Last night, I put the last gruelling stitches in my embroidery sign. It took me longer to stitch up this sign than I expected, but I figure that’s for two reasons: 1. I never spent a whole long span of time on it; and 2. I kept thinking it shouldn’t be taking so long! Which only made it seem longer!
A friend was visiting the other day while I was trying to make some progress embroidering it (it has to be posted tomorrow), and he said, “What it that? Baby embroidery?” My reaction: “I’d like to see you do it!”
The funny thing about embroidery on paper is that it seems to be rather “baby-ish” in concept (you poke holes and run the thread through the holes, after all), but in reality, it can be somewhat difficult. My fingers hurt a whole lot more after working on paper than they do after working on fabric! Paper just doesn’t “give” like fabric does, so it can be a chore to pull the needle through. Granted, you can always make bigger holes… You also have to think more carefully about the placement of those holes than you would first expect. You can’t just randomly punch holes and expect your design to look ‘right.’ Especially if you’re doing a picture of something specific (as opposed to geometric designs embroidered on paper), you want to get all the intersections of lines in the exact place, or your picture will end up askew.
Anyway, for this sign, I used ideas and snippets from some of Erica Fortgens’ books – the bird from one, and idea for the flower border from another. Her books, if you’re interested in embroidery on paper (especially for cardmaking or scrapbooking), are an inspirational delight. Most of them, from what I can tell, seem to assume some knowledge of technique already. Not that the concepts are difficult, because they aren’t. In that sense, yes, you probably could call it “baby embroidery.” The whole concept of piercing holes from a pattern in order to stitch a design on a piece of paper is a simple concept, and the stitches used are basic stitches. But it rises above the level of “baby” when you consider design, color choice, placement, combinations, and so forth. And that’s what Erica’s books are great for – overall, they present a sophisticated approach to creating beautiful things.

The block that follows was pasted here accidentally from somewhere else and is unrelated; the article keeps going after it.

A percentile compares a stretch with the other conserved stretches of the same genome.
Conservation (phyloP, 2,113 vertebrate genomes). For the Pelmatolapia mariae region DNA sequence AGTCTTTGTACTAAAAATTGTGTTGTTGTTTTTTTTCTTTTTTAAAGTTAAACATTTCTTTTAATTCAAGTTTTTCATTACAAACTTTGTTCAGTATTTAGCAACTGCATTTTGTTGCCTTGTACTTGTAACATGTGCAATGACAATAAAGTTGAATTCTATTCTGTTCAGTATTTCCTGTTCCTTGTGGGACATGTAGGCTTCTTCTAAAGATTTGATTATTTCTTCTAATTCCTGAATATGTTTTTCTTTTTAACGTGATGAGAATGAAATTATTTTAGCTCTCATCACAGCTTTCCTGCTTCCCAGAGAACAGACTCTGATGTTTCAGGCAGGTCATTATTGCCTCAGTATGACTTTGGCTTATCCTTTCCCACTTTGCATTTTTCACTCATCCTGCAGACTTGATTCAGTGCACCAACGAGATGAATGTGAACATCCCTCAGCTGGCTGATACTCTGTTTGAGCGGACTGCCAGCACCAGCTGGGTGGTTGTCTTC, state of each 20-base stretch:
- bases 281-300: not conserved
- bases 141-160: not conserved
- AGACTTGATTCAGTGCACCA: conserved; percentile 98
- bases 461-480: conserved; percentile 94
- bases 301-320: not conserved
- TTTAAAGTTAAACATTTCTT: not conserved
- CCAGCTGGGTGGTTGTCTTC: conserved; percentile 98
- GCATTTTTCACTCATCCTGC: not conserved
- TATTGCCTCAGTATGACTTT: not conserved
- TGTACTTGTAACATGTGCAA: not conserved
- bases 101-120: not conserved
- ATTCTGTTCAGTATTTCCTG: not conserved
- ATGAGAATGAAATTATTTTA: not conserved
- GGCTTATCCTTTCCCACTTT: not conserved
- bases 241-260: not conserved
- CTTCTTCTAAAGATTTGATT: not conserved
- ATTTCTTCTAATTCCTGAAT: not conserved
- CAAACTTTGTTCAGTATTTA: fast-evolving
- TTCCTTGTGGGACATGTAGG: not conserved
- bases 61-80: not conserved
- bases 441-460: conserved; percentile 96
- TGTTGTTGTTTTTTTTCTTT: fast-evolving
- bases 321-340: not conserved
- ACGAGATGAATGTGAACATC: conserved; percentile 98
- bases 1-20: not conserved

Enough about that – here’s my sign!
It’s not quite that small! It’s 11 inches wide and about 3.5 inches high.
I like the little birds. I added some color to the birds and the letters using prismacolors. I’ll probably go back and touch in a little more color now that the stitching is done. The letters, for example, need something inside them to make them more noticeable as the title of an announcement on a bulletin board.
I used DMC Satin Floss for the whole thing, and I stitched it on regular everyday white cardstock. I’m going to back it with a border of red and put the class information below it.
So that’s my plan. And I better go get it done, or I’m going to be stuck working on it late at night, when things start to fuzz up!
If you’re looking for good books for paper embroidery inspiration, check out Erica Fortgens’ books on Amazon – they’re much more reasonably priced there than they are in your local craft stores!
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